- Apr 12, 2001
The United States Department of Justice today reached a tentative deal with Apple and other technology companies on data requests to allow the companies to provide more detailed disclosures on information requests from the NSA Foreign Intelligence Surveillance Court.
The relaxed restrictions on data disclosures come following a concerted effort by Apple and other technology companies to achieve greater NSA transparency. In July, Apple teamed up with multiple firms to request that the government allow them to offer regular reports on security related requests. Apple CEO Tim Cook also met with President Obama and several other tech executives to discuss NSA surveillance methods in December.As indicated in the Justice Department's filing with the Foreign Intelligence Surveillance Court, the administration is acting to allow more detailed disclosures about the number of national security orders and requests issued to communications providers, and the number of customer accounts targeted under those orders and requests including the underlying legal authorities. Through these new reporting methods, communications providers will be permitted to disclose more information than ever before to their customers.
The new disclosure terms will allow companies to give out general figures on how often they receive demands for data from National Security Letters or the Foreign Intelligence Surveillance court, according to The Wall Street Journal. Companies are allowed to report each individual category in ranges of 1,000, so if a company receives 2,400 requests, they are able to report that they received between 2,000 and 3,000 requests.
Alternatively, companies are able to report in more specific number ranges in increments of 250 but must lump National Security Letters and FISA requests together.
Companies are also allowed to report in general numbers how many customer accounts have been affected by the requests. While National Security Letter requests from the FBI can be reported in real time, there is a six-month delay in reporting the number of FISA court requests.
Following today's agreement, Apple posted an update [PDF] on its website with new information on Account Information Requests the company has received. Between January 1, 2013 and June 30, 2013 Apple received a total of 927 account requests in the United States and disclosed data for 747 accounts, Apple objected to 102 requests and disclosed no data in 254 requests, for a total disclosure rate of 81 percent.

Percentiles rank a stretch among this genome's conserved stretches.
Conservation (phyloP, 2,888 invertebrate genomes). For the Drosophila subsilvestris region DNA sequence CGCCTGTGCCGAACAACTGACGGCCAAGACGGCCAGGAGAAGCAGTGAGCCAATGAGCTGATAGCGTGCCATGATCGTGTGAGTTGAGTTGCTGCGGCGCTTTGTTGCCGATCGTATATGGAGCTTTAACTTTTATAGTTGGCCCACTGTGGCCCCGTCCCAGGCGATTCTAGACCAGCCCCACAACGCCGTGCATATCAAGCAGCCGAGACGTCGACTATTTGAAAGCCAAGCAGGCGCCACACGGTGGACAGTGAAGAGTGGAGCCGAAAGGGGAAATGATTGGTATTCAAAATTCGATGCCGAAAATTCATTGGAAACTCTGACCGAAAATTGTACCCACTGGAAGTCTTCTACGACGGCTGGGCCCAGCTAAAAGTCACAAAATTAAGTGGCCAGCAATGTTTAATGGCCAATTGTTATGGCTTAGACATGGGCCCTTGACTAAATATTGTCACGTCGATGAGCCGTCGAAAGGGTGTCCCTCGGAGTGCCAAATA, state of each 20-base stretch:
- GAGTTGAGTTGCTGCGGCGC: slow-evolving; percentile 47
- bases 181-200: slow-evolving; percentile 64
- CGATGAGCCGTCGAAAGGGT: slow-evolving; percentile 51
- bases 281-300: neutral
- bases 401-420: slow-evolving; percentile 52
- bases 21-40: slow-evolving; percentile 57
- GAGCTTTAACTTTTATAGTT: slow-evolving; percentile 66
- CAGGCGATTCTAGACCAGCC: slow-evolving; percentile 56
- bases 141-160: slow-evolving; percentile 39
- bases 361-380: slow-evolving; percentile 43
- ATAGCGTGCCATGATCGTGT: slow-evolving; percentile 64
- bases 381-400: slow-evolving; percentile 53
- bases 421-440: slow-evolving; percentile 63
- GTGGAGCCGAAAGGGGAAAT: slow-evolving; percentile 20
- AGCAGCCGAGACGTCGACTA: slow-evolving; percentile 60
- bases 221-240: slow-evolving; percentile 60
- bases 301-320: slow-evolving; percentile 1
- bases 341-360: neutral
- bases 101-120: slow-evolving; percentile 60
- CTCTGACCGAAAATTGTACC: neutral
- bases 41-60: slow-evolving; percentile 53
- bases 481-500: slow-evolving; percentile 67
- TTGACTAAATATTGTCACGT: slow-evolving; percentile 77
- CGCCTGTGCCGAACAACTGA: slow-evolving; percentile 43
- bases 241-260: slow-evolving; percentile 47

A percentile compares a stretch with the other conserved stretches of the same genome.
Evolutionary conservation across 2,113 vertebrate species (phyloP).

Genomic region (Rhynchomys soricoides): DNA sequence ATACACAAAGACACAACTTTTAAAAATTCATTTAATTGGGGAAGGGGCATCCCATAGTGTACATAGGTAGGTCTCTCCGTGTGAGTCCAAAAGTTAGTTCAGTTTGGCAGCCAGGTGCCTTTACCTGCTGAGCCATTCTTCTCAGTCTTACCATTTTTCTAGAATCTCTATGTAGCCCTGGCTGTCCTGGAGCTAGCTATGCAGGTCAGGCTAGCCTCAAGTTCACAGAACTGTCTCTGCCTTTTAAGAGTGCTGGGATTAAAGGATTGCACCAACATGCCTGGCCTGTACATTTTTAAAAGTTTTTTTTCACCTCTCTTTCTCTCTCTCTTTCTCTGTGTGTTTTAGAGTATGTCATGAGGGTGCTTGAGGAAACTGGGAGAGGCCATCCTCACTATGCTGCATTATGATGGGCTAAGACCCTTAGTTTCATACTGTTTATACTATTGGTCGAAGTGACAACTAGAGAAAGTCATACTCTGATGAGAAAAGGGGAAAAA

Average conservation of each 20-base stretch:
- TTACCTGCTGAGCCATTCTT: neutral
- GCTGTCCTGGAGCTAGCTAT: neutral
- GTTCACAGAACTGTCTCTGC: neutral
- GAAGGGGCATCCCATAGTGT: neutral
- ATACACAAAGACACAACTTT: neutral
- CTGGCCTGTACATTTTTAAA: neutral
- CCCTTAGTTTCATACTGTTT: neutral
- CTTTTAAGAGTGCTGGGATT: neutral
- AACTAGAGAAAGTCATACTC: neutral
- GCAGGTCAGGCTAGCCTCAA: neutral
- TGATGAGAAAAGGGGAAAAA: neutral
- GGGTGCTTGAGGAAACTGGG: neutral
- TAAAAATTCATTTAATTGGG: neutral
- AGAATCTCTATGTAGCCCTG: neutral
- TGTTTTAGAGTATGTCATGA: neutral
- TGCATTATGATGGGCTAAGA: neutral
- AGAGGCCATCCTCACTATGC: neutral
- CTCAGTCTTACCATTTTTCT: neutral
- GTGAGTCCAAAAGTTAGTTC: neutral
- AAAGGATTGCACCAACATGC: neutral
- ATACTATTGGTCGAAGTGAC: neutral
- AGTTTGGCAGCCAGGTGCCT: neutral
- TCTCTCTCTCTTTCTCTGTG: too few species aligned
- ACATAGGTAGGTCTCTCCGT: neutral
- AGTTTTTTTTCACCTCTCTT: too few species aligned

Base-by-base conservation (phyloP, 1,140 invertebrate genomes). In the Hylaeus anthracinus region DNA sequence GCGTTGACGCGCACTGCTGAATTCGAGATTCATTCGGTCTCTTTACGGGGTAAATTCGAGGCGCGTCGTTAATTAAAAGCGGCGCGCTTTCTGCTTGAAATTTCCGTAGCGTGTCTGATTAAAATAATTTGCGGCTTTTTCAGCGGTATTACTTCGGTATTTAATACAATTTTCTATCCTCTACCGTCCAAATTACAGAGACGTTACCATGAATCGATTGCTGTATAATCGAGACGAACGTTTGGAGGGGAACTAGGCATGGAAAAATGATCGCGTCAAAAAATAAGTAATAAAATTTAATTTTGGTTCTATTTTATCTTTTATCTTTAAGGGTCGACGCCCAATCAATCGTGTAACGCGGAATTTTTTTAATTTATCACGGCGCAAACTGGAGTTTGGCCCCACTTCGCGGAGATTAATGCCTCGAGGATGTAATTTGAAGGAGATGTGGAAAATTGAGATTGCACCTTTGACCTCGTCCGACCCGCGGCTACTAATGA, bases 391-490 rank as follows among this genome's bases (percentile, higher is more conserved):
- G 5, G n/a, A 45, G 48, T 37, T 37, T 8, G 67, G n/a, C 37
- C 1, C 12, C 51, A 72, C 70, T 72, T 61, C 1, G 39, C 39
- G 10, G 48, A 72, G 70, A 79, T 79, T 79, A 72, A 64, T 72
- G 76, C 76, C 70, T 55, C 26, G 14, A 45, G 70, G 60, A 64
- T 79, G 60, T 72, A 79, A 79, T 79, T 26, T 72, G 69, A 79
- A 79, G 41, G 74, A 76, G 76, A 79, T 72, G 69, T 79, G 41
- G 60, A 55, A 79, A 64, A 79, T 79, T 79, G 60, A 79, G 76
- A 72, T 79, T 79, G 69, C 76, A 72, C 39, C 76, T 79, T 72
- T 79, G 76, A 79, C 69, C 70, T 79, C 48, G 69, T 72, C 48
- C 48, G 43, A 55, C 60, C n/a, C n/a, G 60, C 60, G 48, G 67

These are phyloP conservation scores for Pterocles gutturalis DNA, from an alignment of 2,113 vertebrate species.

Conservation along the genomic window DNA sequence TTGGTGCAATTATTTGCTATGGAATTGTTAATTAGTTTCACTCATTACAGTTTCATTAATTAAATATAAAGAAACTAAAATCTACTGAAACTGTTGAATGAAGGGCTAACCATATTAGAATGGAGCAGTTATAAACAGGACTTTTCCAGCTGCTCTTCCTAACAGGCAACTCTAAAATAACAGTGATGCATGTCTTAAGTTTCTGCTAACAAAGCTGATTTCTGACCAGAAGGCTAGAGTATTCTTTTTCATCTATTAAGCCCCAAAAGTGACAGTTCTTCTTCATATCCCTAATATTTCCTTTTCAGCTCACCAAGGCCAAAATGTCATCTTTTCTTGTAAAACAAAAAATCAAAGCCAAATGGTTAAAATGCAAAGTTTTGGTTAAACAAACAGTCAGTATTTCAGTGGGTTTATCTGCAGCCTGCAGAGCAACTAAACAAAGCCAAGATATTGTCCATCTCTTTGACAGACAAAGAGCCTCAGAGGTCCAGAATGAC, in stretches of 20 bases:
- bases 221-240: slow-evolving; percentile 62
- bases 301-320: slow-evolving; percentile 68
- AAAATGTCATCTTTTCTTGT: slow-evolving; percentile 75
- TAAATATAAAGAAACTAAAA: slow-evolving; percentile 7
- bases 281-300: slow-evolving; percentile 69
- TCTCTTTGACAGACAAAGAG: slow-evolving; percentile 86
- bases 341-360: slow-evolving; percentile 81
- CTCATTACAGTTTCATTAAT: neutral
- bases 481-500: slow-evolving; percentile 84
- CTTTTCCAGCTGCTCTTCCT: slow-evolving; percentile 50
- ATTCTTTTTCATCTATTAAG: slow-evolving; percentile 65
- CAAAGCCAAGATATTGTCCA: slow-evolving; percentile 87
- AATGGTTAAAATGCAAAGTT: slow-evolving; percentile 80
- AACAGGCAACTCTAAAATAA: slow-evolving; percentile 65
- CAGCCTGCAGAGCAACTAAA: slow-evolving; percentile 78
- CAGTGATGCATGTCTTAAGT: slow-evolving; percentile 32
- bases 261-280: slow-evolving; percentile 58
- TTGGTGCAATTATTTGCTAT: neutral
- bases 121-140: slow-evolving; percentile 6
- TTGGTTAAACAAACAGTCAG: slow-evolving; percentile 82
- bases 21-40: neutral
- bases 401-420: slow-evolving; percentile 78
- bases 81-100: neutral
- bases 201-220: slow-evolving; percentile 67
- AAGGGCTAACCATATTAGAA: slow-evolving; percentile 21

Apple also received between 0 and 249 National Security Orders.
In June of last year, NSA program PRISM was revealed to be giving U.S. National Security Agency direct access to user data on corporate servers across a wide spectrum of Internet companies, including Apple, Microsoft, Yahoo, Google, Facebook, and more.Apple has been working closely with the White House, the U.S. Attorney General, congressional leaders, and the Department of Justice to advocate for greater transparency with regard to the national security orders we receive. We believe strongly that our customers have the right to understand how their personal information is being handled, and we are pleased the government has developed new rules that allow us to more accurately report law enforcement orders and national security orders in the U.S.
Following the reveal, Apple quickly published a statement of "Commitment to Customer Privacy" denying its participation in the NSA program. Last week, Cook told David Muir in an ABC interview that the government does not have direct access to Apple's servers and that "they would have to cart us out in a box" for that to happen.
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Article Link: Government to Allow Apple to Disclose More Data on Surveillance Requests